Featured Research

from universities, journals, and other organizations

Human-generated Sounds May Be Killing Fish

Date:
March 13, 2009
Source:
Wiley - Blackwell
Summary:
Anthropogenic, or human generated, sounds have the potential to significantly affect the lives of aquatic animals - from the individual animal's well-being, right through to its reproduction, migration and even survival of the species. Marine animals could suffer detrimental effects ranging from a loss of hearing to increased stressed levels as a result of environmental noise - in ways not dissimilar to humans and land animals.

Shark and other fish. Marine animals could suffer detrimental effects ranging from a loss of hearing to increased stressed levels as a result of environmental noise - in ways not dissimilar to humans and land animals.
Credit: iStockphoto/Ricardo Azoury

Anthropogenic, or human generated, sounds have the potential to significantly affect the lives of aquatic animals - from the individual animal's well-being, right through to its reproduction, migration and even survival of the species.

According to a new study marine animals could suffer detrimental effects ranging from a loss of hearing to increased stressed levels as a result of environmental noise - in ways not dissimilar to humans and land animals. The study also describes some recent well-controlled experimental studies while highlighting areas for future study.

"Human generated sounds in the marine environment may result in only small shifts in behavior for some animals, but immediate death in others. With the vast increase in production of sound in the marine environment due to human activity such as oil exploration, shipping and construction, the effect of human-generated sounds on the aquatic life becomes a growing issue", said Dr. Arthur Popper from the University of Maryland, USA.

Marine animals use sounds to communicate and to glean information about their environment. Unlike the "visual scene" developed by the animal's sense of sight, the "auditory scene" derived from sounds provides marine animals with a three dimensional view of the world and extends far beyond the visual scene.

Dr. Popper added, "The detection of the auditory scene plays a critical role in sound detection - along with the detection of communication signals. Anything in the environment that alters the organism's ability to detect and analyze its auditory scene has the potential to cause a detrimental impact on the life of the animal as well as the survival of the species".


Story Source:

The above story is based on materials provided by Wiley - Blackwell. Note: Materials may be edited for content and length.


Journal Reference:

  1. The effects of human-generated sound on fish. Integrative Zoology, (in press)

Cite This Page:

Wiley - Blackwell. "Human-generated Sounds May Be Killing Fish." ScienceDaily. ScienceDaily, 13 March 2009. <www.sciencedaily.com/releases/2009/03/090312093658.htm>.
Wiley - Blackwell. (2009, March 13). Human-generated Sounds May Be Killing Fish. ScienceDaily. Retrieved April 24, 2014 from www.sciencedaily.com/releases/2009/03/090312093658.htm
Wiley - Blackwell. "Human-generated Sounds May Be Killing Fish." ScienceDaily. www.sciencedaily.com/releases/2009/03/090312093658.htm (accessed April 24, 2014).

Share This



More Plants & Animals News

Thursday, April 24, 2014

Featured Research

from universities, journals, and other organizations


Featured Videos

from AP, Reuters, AFP, and other news services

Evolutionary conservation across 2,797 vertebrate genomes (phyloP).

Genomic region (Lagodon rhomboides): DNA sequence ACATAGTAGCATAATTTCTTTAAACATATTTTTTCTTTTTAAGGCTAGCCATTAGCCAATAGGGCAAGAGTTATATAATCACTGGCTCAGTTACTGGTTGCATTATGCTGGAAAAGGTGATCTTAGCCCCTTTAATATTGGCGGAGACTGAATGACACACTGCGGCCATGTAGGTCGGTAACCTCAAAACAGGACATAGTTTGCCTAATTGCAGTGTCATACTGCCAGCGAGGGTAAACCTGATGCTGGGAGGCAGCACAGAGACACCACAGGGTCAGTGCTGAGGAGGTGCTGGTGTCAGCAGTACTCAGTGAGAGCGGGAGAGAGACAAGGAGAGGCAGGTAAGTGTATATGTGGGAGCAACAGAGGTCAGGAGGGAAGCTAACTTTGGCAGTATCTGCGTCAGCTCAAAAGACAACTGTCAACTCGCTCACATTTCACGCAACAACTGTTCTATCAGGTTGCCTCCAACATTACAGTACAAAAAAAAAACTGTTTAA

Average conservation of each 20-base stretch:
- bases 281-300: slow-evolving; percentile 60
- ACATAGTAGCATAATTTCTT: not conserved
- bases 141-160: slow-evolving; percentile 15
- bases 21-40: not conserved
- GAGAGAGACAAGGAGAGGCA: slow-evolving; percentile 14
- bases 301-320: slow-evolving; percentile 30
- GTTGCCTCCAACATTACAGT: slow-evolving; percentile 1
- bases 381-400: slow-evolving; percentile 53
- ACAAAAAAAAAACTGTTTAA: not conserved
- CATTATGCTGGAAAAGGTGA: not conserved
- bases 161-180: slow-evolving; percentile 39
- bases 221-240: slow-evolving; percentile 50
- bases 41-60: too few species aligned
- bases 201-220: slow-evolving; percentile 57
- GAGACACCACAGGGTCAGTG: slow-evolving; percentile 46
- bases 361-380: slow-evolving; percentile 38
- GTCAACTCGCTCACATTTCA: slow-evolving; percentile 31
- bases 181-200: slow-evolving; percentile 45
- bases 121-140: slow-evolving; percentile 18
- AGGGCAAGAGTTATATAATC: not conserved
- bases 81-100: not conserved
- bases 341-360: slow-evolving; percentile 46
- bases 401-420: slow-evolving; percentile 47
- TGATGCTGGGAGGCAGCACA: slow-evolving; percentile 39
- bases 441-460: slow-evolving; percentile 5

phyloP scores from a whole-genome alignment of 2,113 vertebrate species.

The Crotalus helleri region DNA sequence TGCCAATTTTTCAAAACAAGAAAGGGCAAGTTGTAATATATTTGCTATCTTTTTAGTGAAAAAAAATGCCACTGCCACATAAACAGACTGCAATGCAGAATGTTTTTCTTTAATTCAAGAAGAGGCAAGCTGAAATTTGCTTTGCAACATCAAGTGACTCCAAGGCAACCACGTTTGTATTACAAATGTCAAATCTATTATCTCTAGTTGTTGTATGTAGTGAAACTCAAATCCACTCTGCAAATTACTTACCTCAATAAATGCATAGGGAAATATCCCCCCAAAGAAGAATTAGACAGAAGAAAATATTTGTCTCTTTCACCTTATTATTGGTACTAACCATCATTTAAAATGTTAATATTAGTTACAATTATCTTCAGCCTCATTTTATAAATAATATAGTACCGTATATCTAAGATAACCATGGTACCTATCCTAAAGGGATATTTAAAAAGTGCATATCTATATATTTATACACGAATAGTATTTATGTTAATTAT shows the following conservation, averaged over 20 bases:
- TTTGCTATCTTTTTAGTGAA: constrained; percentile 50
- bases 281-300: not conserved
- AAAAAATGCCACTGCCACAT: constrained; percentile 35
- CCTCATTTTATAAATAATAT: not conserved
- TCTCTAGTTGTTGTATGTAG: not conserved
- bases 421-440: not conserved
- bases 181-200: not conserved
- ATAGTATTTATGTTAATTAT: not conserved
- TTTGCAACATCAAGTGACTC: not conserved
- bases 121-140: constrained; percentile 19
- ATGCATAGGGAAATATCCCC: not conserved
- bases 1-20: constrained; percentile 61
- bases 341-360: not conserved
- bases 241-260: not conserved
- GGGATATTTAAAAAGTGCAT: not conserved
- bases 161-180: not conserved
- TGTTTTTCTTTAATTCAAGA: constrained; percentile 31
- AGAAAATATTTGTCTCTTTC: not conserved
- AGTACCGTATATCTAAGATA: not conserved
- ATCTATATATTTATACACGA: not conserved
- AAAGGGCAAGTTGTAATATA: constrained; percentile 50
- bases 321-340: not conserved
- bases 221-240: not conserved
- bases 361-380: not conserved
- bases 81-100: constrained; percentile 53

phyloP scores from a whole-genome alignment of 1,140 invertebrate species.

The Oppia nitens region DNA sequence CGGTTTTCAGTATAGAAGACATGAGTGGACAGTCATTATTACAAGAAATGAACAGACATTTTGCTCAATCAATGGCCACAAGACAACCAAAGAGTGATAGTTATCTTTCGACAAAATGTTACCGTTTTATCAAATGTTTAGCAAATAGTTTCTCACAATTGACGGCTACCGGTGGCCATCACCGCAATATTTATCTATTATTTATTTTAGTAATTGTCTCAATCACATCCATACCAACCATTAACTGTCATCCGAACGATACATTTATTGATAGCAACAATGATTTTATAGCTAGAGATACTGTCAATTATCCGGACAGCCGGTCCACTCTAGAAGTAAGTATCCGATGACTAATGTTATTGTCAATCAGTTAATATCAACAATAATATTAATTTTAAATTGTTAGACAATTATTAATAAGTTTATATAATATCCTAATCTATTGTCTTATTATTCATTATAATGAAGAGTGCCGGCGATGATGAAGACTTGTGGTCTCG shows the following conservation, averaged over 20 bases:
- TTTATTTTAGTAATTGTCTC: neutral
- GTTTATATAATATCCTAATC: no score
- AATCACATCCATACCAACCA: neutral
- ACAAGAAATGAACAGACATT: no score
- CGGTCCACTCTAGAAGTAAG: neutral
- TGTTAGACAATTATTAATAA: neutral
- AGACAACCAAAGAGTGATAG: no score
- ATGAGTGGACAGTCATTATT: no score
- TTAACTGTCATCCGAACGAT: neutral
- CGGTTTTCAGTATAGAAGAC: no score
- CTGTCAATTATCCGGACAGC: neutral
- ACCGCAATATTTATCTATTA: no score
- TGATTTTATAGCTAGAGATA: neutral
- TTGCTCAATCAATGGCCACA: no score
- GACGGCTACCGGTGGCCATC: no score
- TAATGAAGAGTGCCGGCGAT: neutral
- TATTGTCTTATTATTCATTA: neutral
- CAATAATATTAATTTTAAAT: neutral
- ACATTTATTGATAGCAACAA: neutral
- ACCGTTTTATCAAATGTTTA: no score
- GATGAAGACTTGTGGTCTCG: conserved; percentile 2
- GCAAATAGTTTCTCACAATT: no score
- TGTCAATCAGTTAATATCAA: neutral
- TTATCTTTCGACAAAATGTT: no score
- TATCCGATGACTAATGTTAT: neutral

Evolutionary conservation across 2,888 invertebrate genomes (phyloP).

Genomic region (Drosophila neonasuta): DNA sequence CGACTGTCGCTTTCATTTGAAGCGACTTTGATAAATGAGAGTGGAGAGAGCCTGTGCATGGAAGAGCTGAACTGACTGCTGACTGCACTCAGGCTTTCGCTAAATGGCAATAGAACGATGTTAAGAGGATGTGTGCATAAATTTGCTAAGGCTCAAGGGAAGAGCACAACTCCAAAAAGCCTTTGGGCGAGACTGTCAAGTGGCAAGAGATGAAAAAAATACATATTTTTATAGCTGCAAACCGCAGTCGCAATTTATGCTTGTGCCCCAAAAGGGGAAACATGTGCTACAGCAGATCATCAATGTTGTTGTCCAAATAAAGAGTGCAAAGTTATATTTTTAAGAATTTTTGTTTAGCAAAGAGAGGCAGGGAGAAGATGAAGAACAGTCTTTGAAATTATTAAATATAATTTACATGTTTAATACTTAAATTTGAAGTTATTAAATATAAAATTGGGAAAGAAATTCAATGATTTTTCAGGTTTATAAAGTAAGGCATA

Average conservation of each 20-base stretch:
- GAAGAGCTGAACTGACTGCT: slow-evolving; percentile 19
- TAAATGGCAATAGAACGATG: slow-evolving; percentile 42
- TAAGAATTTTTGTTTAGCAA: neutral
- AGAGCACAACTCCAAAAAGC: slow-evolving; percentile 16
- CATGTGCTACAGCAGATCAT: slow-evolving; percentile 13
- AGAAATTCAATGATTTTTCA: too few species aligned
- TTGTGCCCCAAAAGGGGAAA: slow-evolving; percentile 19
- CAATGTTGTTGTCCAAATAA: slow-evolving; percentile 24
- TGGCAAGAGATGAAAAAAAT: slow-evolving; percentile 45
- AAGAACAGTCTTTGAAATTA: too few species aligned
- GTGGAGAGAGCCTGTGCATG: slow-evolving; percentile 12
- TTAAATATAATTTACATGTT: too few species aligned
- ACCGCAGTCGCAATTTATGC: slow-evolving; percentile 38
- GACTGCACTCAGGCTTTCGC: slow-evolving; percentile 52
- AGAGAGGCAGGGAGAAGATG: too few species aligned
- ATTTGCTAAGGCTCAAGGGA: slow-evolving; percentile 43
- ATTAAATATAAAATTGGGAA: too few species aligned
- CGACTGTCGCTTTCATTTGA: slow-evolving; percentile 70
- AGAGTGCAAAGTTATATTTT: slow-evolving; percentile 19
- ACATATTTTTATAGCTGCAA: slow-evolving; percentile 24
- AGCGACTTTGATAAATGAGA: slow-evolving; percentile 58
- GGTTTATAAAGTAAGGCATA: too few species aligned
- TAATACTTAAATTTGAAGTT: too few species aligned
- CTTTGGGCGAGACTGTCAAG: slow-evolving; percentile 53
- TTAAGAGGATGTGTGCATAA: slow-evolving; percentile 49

Deadly Fungus Killing Bats, Spreading in US

Deadly Fungus Killing Bats, Spreading in US

AP (Apr. 24, 2014) A disease that has killed more than six million cave-dwelling bats in the United States is on the move and wildlife biologists are worried. White Nose Syndrome, discovered in New York in 2006, has now spread to 25 states. (April 24) Video provided by AP
Powered by NewsLook.com
Blood From World's Oldest Woman Suggests Life Limit

Blood From World's Oldest Woman Suggests Life Limit

Newsy (Apr. 24, 2014) Scientists say for the extremely elderly, their stem cells might reach a state of exhaustion. This could limit one's life span. Video provided by Newsy
Powered by NewsLook.com
Raw: Kangaroo Rescued from Swimming Pool

Raw: Kangaroo Rescued from Swimming Pool

AP (Apr. 24, 2014) A kangaroo was saved from drowning in a backyard suburban swimming pool in Australia's Victoria state on Thursday. Australian broadcaster Channel 7 showed footage of the kangaroo struggling to get out of the pool. (April 24) Video provided by AP
Powered by NewsLook.com
Monkeys Are Better At Math Than We Thought, Study Shows

Monkeys Are Better At Math Than We Thought, Study Shows

Newsy (Apr. 23, 2014) A Harvard University study suggests monkeys can use symbols to perform basic math calculations. Video provided by Newsy
Powered by NewsLook.com

Search ScienceDaily

Number of stories in archives: 140,361

Find with keyword(s):
Enter a keyword or phrase to search ScienceDaily for related topics and research stories.

Save/Print:
Share:

Breaking News:
from the past week

In Other News

... from NewsDaily.com

Science News

Health News

Environment News

Technology News



Save/Print:
Share:

Free Subscriptions


Get the latest science news with ScienceDaily's free email newsletters, updated daily and weekly. Or view hourly updated newsfeeds in your RSS reader:

Get Social & Mobile


Keep up to date with the latest news from ScienceDaily via social networks and mobile apps:

Have Feedback?


Tell us what you think of ScienceDaily -- we welcome both positive and negative comments. Have any problems using the site? Questions?
Mobile: iPhone Android Web
Follow: Facebook Twitter Google+
Subscribe: RSS Feeds Email Newsletters
Latest Headlines Health & Medicine Mind & Brain Space & Time Matter & Energy Computers & Math Plants & Animals Earth & Climate Fossils & Ruins